During the several times that they had met, the Avengers and X-Men seemed to have established a genuine respect for each other. Though the occasional distrust might cause friction, so far they always parted as allies and went their separate ways. However, as the only times the teams associated was during times of crisis (aside from attending the wedding of Reed Richards and Sue Storm, which was hardly uneventful), their interaction was as brief as it was infrequent. Despite this, a more personal, as well as personable, face was put on the X-Men when a large number of Avengers decided to leave at one time, causing the ranks of the Avengers to drop by nearly half. Announcing a membership drive, the Avengers accept the application of the former X-Man known as the Beast, giving him probationary and, soon thereafter, full membership. [Avengers (1st series) #137, 151]
Over the months that followed, the Beast achieved a level of admiration by the public he had never and could never receive as an X-Man. So respected was he that he was among the candidates selected for membership when the ranks of the team was to be hand-picked by Henry Peter Gyrich, the team’s government liaison. [Avengers (1st series) #181] During his tenure as an Avenger, the Beast formed friendships and a reputation among his peers which would last far beyond his time with the team. In a way, he eventually became a permanent link between the two groups. Each side would always have at least one person that they trusted implicitly in their dealings.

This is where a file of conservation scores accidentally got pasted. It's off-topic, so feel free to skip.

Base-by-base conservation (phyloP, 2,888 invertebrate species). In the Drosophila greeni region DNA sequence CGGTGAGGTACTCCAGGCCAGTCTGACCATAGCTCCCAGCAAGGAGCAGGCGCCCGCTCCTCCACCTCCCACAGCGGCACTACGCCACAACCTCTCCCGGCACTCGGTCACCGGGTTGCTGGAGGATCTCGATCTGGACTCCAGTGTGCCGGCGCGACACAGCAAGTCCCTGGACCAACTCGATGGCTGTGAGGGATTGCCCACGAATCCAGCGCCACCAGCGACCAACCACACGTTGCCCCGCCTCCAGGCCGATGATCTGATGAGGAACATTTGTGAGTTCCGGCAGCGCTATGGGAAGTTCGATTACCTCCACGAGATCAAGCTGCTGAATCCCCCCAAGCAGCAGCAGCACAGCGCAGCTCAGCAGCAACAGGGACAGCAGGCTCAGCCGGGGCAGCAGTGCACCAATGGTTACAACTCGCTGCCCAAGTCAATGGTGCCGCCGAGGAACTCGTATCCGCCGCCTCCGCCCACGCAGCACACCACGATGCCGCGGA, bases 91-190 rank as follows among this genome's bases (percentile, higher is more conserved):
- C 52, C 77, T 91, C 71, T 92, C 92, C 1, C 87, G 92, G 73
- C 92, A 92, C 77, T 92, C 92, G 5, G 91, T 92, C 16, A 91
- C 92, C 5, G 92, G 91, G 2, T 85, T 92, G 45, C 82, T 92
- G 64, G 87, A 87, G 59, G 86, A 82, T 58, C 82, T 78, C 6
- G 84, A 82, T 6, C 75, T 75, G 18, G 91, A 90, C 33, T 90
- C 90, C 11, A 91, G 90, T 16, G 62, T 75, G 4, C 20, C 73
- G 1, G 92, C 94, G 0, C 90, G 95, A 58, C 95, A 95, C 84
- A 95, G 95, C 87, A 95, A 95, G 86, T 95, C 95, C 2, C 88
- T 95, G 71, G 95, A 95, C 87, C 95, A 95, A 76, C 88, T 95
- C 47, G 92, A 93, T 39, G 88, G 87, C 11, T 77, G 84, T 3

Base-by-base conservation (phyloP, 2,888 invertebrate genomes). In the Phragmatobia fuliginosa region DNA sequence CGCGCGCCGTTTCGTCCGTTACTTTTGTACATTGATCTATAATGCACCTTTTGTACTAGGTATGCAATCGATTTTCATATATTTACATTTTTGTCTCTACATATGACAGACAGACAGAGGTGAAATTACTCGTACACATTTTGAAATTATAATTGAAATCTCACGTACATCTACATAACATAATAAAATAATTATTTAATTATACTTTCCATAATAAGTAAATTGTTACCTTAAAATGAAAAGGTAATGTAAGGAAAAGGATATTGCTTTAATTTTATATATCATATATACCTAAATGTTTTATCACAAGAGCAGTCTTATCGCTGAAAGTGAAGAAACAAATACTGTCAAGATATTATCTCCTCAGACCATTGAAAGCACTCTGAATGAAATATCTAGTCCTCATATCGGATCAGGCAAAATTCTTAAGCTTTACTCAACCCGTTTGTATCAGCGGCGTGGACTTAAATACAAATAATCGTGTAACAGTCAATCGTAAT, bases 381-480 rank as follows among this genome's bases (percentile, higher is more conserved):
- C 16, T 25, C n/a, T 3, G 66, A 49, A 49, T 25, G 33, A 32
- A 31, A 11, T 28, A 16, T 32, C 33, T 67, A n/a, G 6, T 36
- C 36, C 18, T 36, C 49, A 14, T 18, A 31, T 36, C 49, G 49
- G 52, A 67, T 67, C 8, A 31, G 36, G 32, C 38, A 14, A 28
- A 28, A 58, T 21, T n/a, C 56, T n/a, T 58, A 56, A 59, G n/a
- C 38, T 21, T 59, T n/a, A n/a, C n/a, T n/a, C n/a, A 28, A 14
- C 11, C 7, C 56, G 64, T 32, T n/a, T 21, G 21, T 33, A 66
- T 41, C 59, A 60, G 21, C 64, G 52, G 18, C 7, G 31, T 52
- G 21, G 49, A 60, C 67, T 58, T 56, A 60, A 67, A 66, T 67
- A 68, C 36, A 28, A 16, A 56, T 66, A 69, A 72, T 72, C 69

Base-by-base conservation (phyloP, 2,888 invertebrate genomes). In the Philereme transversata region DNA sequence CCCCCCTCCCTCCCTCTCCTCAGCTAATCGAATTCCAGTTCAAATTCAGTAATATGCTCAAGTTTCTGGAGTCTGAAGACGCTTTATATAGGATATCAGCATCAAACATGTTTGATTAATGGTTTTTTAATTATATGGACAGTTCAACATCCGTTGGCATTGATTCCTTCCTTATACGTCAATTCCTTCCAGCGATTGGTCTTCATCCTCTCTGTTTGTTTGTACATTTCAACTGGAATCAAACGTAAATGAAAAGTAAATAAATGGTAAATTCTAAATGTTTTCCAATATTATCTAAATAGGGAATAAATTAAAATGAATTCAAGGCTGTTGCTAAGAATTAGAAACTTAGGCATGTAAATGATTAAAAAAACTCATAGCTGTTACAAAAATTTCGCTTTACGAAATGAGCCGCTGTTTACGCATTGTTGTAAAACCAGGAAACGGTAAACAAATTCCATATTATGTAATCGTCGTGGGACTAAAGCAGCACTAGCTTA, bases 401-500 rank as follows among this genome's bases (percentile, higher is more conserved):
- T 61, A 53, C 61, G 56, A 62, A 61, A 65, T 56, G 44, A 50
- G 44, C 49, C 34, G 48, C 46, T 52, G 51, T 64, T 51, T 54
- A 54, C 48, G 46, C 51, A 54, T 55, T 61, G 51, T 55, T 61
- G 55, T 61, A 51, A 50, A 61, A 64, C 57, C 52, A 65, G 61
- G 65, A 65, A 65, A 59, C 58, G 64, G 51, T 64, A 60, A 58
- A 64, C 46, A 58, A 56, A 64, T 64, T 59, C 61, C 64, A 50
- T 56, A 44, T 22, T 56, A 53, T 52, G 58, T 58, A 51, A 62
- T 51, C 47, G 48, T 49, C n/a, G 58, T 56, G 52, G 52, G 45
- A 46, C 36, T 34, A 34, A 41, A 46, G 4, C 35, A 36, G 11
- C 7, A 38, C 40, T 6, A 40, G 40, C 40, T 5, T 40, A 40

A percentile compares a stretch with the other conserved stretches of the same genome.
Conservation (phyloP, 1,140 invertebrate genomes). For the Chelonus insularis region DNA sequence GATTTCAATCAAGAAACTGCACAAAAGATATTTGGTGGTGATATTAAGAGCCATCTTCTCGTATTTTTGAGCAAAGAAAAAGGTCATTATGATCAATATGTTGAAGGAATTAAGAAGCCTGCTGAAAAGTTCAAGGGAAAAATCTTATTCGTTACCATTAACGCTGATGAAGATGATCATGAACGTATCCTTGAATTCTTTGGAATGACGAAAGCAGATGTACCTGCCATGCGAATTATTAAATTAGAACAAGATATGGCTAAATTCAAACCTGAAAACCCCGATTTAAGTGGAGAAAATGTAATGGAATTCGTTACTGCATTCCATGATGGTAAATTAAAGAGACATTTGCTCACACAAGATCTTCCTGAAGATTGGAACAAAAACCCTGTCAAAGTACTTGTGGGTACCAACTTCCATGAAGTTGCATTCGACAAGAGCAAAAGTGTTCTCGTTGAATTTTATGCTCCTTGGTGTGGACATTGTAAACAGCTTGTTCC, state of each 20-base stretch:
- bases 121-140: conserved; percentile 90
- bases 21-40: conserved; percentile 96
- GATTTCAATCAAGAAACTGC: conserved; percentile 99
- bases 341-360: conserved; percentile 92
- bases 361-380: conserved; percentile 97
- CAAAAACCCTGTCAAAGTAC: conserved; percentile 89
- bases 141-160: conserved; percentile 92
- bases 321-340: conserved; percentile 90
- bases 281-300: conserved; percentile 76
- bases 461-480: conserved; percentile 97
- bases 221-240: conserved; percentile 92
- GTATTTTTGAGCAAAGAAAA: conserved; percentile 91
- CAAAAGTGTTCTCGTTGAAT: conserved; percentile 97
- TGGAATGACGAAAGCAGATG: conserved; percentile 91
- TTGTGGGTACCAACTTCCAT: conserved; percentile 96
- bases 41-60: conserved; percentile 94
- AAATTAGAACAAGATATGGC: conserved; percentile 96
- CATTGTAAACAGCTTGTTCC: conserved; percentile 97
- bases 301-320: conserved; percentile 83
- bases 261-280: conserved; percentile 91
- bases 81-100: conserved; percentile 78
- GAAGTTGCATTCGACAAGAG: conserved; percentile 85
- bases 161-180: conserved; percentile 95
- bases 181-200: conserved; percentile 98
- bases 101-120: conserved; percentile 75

Luckily for the Beast, however, the Avengers never learned of the one moment where he ultimately proved where his heart lay. While on monitor duty at Avengers mansion, the Beast received an alert by local police that the X-Men were attacking the Hellfire Club, an exclusive club that seemed legitimate to the public, but in fact was run by a group of nefarious mutants, bent on the acquisition of wealth and power. Rather than alert the rest of the team, the Beast erased the alert and went off to aid his former team. [X-Men (1st series) #134-138]
The next encounter between the X-Men and the Avengers, while of being more indirect in nature, dealt with their mutual failings with a common ally. Carol Danvers, the former Avenger known as Ms. Marvel, had done battle with and had become the perennial foe of Rogue, one of the members of the latest incarnation of the Brotherhood of Evil Mutants. In a climactic battle on the Golden Gate Bridge, Rogue inadvertently permanently absorbed the powers and even the personality of Ms. Marvel, nearly killing her in the process. [Marvel Super-Heroes (2nd series) #11]
Rather than seek the aid of the Avengers, whom she felt had betrayed her with their thoughtlessness from months before, Ms. Marvel sought out the X-Men and enlisted the aid of Professor X in restoring her mind. Eventually learning what had happened with Rogue, the Avengers traveled to X-Men’s estate, where Xavier and his team gave Carol and the Avengers privacy for their bitter reunion. The fact that she felt such hard feelings toward them surprised the Avengers, as they had not realized the circumstances of Carol’s departure from their group had not been as it had seemed. Though the two teams did not exactly encounter each other during this event, it could not have been easy for the Avengers to have been so rebuked on the X-Men’s home turf. [Avengers Annual #10]